Continuing this GraphQL series, after Apollo 🚀 and GraphQL for the basics, then the Advanced 🛰 Apollo Graphql queries article following by the Apollo GraphQL 👩‍🚀 mutations, let’s dive into scalars.

As said on, after all the types, the fields needs to resolve to some actual data! Those are defined by the scalar. Unless you have used a custom scalar, you should not have seen it used in GraphQL as the existing ones are already pre-defined.

Existing scalar

There are 5 scalar that comes out of the box in GraphQL:

  • Int: A signed 32‐bit integer.
  • Float: A signed double-precision floating-point value.
  • String: A UTF‐8 character sequence.
  • ID: The ID scalar type represents a unique identifier. It’s a String that is not intended to be human‐readable.
  • Boolean: true or false.

Those have serializer, deserializer and validators already implemented, so you don’t need to bother with them. Now let’s check how to create a custom scalar!

Custom scalar

For our example we are going to use Apollo GraphQL with a type script implementation. Find the full implementation in sylhare/Apollo 🛰 as you’ll find it with the full context. Let’s take the Date example from Apollo.


If you were to define a scalar, for example Date which is not a default one, you would have it like:

scalar Date

Now you can start using Date in your other types in your GraphQL schema 🎉 But for it to work you’ll need to implement some logic and validation behind it. Since your scalar is special, you will need to enforce that whatever is defined as a Date can actually be understood as one by your back-end or client.


the GraphQLScalarType class is used to implement a scalar in Apollo Server in typescript. This is a condensed example from the Apollo Docs, please have a look there for more explanation on how to create a GraphQLScalarType. Depending on the library or language you are using, the implementation may differ.

export const DateScalar = new GraphQLScalarType({
    name: 'Date',
    description: 'Date custom scalar type',
    // Convert outgoing Date to integer for JSON
    serialize: (value: Date) => value.getTime(),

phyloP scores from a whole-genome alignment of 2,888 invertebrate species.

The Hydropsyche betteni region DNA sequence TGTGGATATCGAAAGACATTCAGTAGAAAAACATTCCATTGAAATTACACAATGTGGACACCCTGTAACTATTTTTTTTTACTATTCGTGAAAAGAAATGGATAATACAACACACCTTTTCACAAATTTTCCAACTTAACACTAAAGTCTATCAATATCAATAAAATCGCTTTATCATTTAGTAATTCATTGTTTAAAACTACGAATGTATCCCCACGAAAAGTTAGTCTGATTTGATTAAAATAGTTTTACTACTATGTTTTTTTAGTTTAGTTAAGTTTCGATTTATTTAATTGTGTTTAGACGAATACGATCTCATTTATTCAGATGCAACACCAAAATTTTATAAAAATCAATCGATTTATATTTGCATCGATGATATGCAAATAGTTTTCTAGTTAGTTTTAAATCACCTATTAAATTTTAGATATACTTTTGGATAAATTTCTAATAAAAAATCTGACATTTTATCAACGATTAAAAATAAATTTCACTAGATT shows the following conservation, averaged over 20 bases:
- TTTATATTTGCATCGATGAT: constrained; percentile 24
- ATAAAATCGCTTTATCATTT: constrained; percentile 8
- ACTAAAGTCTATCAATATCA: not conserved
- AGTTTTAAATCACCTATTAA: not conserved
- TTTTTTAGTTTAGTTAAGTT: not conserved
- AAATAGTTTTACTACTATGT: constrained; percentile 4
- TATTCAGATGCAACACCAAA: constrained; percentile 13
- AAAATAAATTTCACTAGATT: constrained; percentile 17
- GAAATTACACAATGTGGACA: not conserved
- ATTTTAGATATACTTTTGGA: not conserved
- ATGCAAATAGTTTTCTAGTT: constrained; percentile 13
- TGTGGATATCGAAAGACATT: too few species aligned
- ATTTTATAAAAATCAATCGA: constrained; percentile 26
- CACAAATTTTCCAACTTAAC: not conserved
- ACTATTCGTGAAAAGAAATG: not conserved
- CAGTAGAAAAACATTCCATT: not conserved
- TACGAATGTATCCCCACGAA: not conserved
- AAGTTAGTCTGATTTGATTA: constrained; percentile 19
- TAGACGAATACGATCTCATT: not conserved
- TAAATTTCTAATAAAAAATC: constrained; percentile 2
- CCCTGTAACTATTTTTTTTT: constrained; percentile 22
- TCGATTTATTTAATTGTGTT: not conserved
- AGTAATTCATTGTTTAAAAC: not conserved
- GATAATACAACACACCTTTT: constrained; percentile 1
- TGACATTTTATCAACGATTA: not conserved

// Convert incoming integer to Date
    parseValue: (value: number) => new Date(value),
    // Convert hard-coded AST string as integer then to Date or return Invalid hard-coded value (not an integer)
    parseLiteral: (ast: ValueNode) => ast.kind === Kind.INT ? new Date(parseInt(ast.value, 10)) : null,

There are three methods here, the two parse method are deserializer:

  • serialize: Converts the back-end representation into a JSON format to be sent back
    • In this example getTime transforms the Date object into a number of milliseconds
  • parseValue: Transform a JSON value into its back-end representation
    • In this example we create a new Date object from a number
  • parseLiteral: Transform a query value from the AST (Abstract Syntax Tree) into its back-end representation.
    • A query in GraphQL is sent as a tree with different nodes, the query arguments are part of a ValueNode {kind: Kind, value: string}. In our case we parse the number out of the value into a new Date object.

Custom scalar in action

It can still be a bit abstract, so let’s decompose it, how and when those methods in the GraphQLScalarType will be used. Let’s say we have a query to fetch an event:

type Query {
    "Query an event from an input date"
    eventAt(date: Date!): Event

type Event {
    id: ID!
    createdAt: Date!
    name: String!

Now that we have our example, you can use the query in two ways, either by hardcoding the date you want to fetch the event, or by using a variable.

query($date: Date) {
    eventAt(date: $date) {
    eventAt(date: "1649187305183") {

Now when the server advertising this query will be receiving it, it will use:

  • the parseValue on the $date variable which is pure JSON { date: 1649187305183 }
  • the parseLiteral on the "1649187305183" which is a hardcoded value in the query
  • the serialize to return the createdAt value in the query as JSON from the back-end.


For the previous example to work, don’t forget to add the scalar implementation to your resolver.

Iit works a bit like the other types, you need to add the scalar name Date and map it to your custom GraphQL scalar type DateScalar.

const resolvers = {
  //... other queries and mutations resolvers
  Date: DateScalar,

Now you can fully integrate it in your app.


GraphQL has been fairly established, so in most case the scalars that you need outside from those out of the box might already be existing in the language of your choice.

Don’t bother reinventing the wheel and go check for GraphQL scalar on GitHub or other platforms for open-source implementations of the scalars you need.